|Directed by Norman Jewison, 1987|
CAST: Cher as Loretta Castorini – Won Academy Award for Best Actress Nicolas Cage as Ronny Cammareri Won Golden Globe for Best Actor, Olympia Dukakis as Rose Castorini Won Academy Award for Best Supporting Actress, Vincent Gardenia as Cosmo Castorini, Danny Aiello as Johnny Cammareri, Julie Bovasso as Rita Cappomaggi, Louis Guss as Raymond Cappomaggi, John Mahoney as Perry, Feodor Chaliapin Jr. as Grandpa Castorini, Anita Gillette as MonaFor ages the full moon has influenced the lives of humans.
For one Italian-American family and its protagonist Loretta Castorini (Cher) other superstitions are ascribed for causing their family events. Loretta’s first husband died early because there was no proper wedding ceremony. Now Johnny Cammareri, played by Danny Aiello, has just proposed to her, but he states he must travel to Sicily to visit his dying mother before the proper wedding she demands. Johnny says he’s not sure when he’ll be back but they can marry in exactly one month, He asks her to tell his brother what he is doing and to invite him to the wedding. Loretta tells her father Cosmo, played by Vincent Gardenia, the news, but he distrusts Johnny and says she is just unlucky in love, and won’t support the marriage. Later Cosmo’s wife Rose, played by Olympia Dukakis, says she doesn’t believe Loretta loves Johnny. Loretta visits Johnny’s brother at the Cammareri Bakery. Ronny Cammareri, played by Nicolas Cage, now runs the bakery. When Loretta invites him to their wedding he is filled with rage. He asks one of his helpers to get “the big knife” so he can slit his throat. In front of the brick oven where he works, he shows Loretta his prosthetic left hand, mangled in a slicer when Johnny distracted him. He then says his fiancé left him after that and now Loretta announces that she is getting married to his hated brother. Instead of arguing in front of the help, they go upstairs to his apartment. They argue some more but then have a conversation about love and relationships and personalities while they have lunch, She says he’s not the only one that has shed tears. One thing leads to another and he takes her to bed where they make love. She spends the night but insists she will still marry Johnny. Ronny invites her to attend the Metropolitan Opera, where La Bohème is featured. He tells Loretta that he will leave her alone after that. They both dress up and look wonderful for the evening. Affairs of the heart start pivoting in the film, even in the Castorini household. Grandfather Castorini has already noted the full moon, an auspicious time for love. But who is falling in love with whom? At the finale of the movie, all the family is re-united – watch and find out.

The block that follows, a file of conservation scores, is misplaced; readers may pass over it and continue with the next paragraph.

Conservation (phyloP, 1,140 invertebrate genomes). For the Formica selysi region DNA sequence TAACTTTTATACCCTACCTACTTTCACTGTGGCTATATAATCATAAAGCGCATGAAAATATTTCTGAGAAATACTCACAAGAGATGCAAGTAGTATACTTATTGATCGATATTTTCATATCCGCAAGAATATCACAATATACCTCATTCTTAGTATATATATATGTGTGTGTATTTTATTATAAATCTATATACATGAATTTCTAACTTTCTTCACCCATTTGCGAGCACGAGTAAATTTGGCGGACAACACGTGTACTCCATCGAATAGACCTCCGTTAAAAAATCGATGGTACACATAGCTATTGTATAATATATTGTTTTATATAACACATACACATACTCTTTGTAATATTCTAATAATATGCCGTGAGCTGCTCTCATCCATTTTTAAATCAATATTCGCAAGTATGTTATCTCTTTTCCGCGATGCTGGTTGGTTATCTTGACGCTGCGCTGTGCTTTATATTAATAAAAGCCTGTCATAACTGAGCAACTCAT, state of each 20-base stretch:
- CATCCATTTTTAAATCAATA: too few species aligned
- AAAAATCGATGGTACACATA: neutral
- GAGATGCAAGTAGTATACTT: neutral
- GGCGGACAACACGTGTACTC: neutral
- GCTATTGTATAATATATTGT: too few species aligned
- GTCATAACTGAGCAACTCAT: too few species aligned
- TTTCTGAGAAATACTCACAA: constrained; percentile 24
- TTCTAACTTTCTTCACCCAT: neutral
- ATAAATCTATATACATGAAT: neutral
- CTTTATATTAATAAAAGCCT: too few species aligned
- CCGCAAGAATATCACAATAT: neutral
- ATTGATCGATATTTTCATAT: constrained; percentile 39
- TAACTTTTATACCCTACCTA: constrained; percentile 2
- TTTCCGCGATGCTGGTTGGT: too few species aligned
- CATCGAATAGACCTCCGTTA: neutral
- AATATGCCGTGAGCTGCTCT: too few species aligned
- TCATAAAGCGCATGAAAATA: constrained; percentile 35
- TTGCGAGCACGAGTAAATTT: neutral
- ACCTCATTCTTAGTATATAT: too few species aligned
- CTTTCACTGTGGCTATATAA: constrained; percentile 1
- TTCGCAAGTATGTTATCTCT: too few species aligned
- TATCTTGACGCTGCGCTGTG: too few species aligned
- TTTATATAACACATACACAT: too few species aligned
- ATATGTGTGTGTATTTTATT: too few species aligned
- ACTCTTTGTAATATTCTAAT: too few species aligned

Producer and director Norman Jewison bought the original script of Moonstruck by John Patrick Shanley and took it to MGM’s chief executive Alan Ladd Jr. for production. MGM was just coming off a long slump and wanted to revive an active program of new releases. MGM signed on immediately and production began in New York and continued in Toronto, Jewison’s home town. The Metropolitan Opera House in Lincoln Square was filmed with over 300 background actors, including hundreds of actual Lincoln Center audience members exiting the theater after an actual performance. The actress who played Loretta’s aunt Rita, Julie Bovasso, was also hired to be the dialogue coach on using a proper Brooklyn accent. And one of the uncredited stars of the movie was its full moon, although it had a name: Wendy. The moon was lit by 196 fey lights attached to a giant cherry picker and was hung over the set. “Wendy” was invented by British director of photography David Watkin.
Moonlight was nominated for Academy Awards for: Actor in a Supporting Role for Vincent Gardenia; Directing, and for Best Picture. It won Academy Awards for Actress in a Leading Role for Cher, and Actress in a Supporting Role for Olympia Dukakis; and Writing (Screenplay Written Directly for the Screen) for John Patrick Shanley. It’s also one of the best romantic comedies you’ll ever see.
|Christian Esquevin is a member of the Coronado Island Film Festival Board of Directors, an avid film aficionado, and the creator of the blog Silver Screen Modes which focuses on the fashions and films of classic Hollywood. He is also the author and researcher for a stunning tabletop book Adrian: Silver Screen to Custom Labelon fashion designer and icon, Gilbert Adrian, the chief fashion designer for MGM studios from 1928 to 1941.|